CHIROPRACTORS have sought and gained the right to call themselves “doctor” and some aggressively promote themselves as alternative primary health care practitioners. However, significant elements of the profession have refused to accept regulatory measures that protect patients of other registered health professionals.

The Australian Health Practitioner Regulation Agency (AHPRA) is currently processing 650 complaints about chiropractic advertising; many more than have been submitted against other health professions. This is despite numerous reminders from the Chiropractic Board of Australia (CBA) of the obligation of practitioners to comply with the advertising provisions of the law.

There are still frequent claims that chiropractic care in pregnancy can shorten the duration of labour and prevent caesarean delivery, even though the CBA has stated that the evidence for such claims is lacking. Many practitioners continue to advertise that chiropractic “adjustment” can improve paediatric conditions such as attention deficit hyperactivity disorder, infantile colic and ear infection, despite the absence of good evidence for such claims.

On 28 July 2016, AHPRA and the CBA held a stakeholder forum in Melbourne. Friends of Science in Medicine (FSM), which advocates evidence-based health practice, had been invited, along with chiropractic professional and consumer organisations.

At this forum, FSM suggested that numerous chiropractors continue to ignore the regulators because they run little risk of serious penalty.

Unlike other complaint bodies, AHPRA does not publish complaint determinations, they do not ask that outrageous claims be retracted and disciplinary action is rare.

Following extensive publicity about the “adjustment” of a neonate for the treatment of colic by Ian Rossborough, the CBA recently placed limitations on the scope of his practice. Yet many other chiropractors have identical promotion and practice.

FSM asked: “if practice limitations were appropriate for Rossborough, why not for all chiropractors? Or was Rossborough’s practice restricted because his publicity was an embarrassment, not because of what he was doing?”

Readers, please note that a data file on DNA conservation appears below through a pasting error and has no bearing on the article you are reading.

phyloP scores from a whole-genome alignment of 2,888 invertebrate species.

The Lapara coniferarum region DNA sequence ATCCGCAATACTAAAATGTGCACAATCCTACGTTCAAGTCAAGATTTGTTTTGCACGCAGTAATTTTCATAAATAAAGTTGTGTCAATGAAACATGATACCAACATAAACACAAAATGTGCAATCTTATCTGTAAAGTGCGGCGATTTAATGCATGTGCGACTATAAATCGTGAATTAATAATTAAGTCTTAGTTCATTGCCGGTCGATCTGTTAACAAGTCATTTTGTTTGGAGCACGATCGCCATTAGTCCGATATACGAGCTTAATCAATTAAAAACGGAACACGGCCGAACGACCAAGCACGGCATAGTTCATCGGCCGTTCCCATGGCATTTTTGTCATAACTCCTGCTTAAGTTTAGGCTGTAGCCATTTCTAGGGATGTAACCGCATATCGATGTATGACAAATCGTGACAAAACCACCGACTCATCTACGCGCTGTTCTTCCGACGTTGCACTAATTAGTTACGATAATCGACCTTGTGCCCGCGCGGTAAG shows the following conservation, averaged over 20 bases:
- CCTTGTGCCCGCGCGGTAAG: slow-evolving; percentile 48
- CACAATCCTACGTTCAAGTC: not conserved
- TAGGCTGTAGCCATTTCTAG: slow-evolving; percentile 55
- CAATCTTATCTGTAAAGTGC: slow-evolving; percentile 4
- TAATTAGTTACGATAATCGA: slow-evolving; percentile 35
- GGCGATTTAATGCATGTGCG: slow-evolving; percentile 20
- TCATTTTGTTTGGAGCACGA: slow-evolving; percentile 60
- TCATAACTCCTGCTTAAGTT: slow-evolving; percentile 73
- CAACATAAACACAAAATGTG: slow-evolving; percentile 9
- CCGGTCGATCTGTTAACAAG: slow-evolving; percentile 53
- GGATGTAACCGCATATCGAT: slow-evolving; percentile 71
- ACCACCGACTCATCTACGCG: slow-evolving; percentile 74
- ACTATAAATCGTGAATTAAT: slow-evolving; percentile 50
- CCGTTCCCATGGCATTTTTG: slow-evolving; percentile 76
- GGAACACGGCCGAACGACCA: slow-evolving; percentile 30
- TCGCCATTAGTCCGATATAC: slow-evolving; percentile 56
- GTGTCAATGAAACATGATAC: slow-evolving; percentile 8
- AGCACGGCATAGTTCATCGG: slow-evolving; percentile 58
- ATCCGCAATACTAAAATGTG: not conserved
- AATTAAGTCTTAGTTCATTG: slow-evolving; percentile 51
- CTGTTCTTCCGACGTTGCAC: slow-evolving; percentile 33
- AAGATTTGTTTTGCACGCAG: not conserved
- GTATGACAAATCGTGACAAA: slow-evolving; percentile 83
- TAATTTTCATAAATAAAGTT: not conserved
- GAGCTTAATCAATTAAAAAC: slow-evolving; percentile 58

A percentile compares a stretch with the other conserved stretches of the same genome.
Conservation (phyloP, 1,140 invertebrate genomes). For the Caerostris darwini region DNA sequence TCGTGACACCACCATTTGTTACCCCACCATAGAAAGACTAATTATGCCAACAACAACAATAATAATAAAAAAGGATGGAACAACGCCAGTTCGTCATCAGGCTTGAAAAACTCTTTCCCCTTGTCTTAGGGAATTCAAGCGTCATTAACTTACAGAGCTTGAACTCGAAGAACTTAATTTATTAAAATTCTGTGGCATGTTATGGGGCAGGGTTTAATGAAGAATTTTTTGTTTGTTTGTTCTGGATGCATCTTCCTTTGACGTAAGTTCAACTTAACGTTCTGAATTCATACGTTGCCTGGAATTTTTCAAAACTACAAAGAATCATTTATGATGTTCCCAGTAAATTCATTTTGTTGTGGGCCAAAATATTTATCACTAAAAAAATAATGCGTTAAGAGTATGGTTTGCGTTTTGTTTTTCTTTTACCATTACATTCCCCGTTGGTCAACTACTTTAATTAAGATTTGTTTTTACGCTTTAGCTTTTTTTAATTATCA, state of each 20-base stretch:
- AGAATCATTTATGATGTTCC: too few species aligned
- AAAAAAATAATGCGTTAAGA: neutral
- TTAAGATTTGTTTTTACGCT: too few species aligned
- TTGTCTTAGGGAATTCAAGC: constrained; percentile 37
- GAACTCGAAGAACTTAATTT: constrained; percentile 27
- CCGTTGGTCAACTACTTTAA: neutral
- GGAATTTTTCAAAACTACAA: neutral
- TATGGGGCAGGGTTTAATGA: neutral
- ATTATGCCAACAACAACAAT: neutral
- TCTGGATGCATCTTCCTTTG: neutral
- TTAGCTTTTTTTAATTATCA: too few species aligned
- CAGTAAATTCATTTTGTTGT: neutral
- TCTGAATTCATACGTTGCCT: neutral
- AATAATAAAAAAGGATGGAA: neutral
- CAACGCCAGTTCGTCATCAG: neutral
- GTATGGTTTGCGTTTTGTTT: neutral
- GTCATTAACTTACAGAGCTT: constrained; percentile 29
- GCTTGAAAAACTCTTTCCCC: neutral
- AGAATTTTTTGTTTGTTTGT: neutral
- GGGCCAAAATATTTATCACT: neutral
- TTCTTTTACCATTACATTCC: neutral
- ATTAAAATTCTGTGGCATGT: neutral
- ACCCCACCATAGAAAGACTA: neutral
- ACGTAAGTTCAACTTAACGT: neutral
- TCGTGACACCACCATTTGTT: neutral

FSM argued that the following statement by the CBA set a precedent for limiting the scope of practice more generally: “chiropractors are not trained to apply any direct treatment to an unborn child and should not deliver any treatment to the unborn child”.

At an earlier meeting with FSM, AHPRA had pointed out that this statement is only a guideline to be followed for advertising chiropractic services. It does not have the legal status of restricting the scope of practice of registered chiropractors.

AHPRA advised that the title protection model in the registration scheme was established in response to the 2005 Productivity Commission research report of Australia’s health workforce and has minimal practice restrictions to facilitate a flexible and innovative workforce.

The specific practice restrictions being proposed by FSM could only be achieved through a legislative amendment or a scope of practice registration standard requiring approval by all health ministers.

FSM believes that if lack of good evidence makes it illegal to publicly advertise a treatment, then it should be equally illegal to offer it to patients privately; after all, the real harm is caused by treatment, not by advertising.

In addition, until evidence of benefit emerges, it is not clear how restricting chiropractors from treating the unborn child, neonates and children under 6 years of age would stifle innovation.

Indeed, this measure should stimulate innovation by encouraging properly conducted clinical trials.

Moreover, given that 6 years and 650 complaints have failed to protect the public from misleading, exploitative and potentially dangerous conduct by many chiropractors, surely it’s time to consider practice limitations rather than continue to work through hundreds of complaints?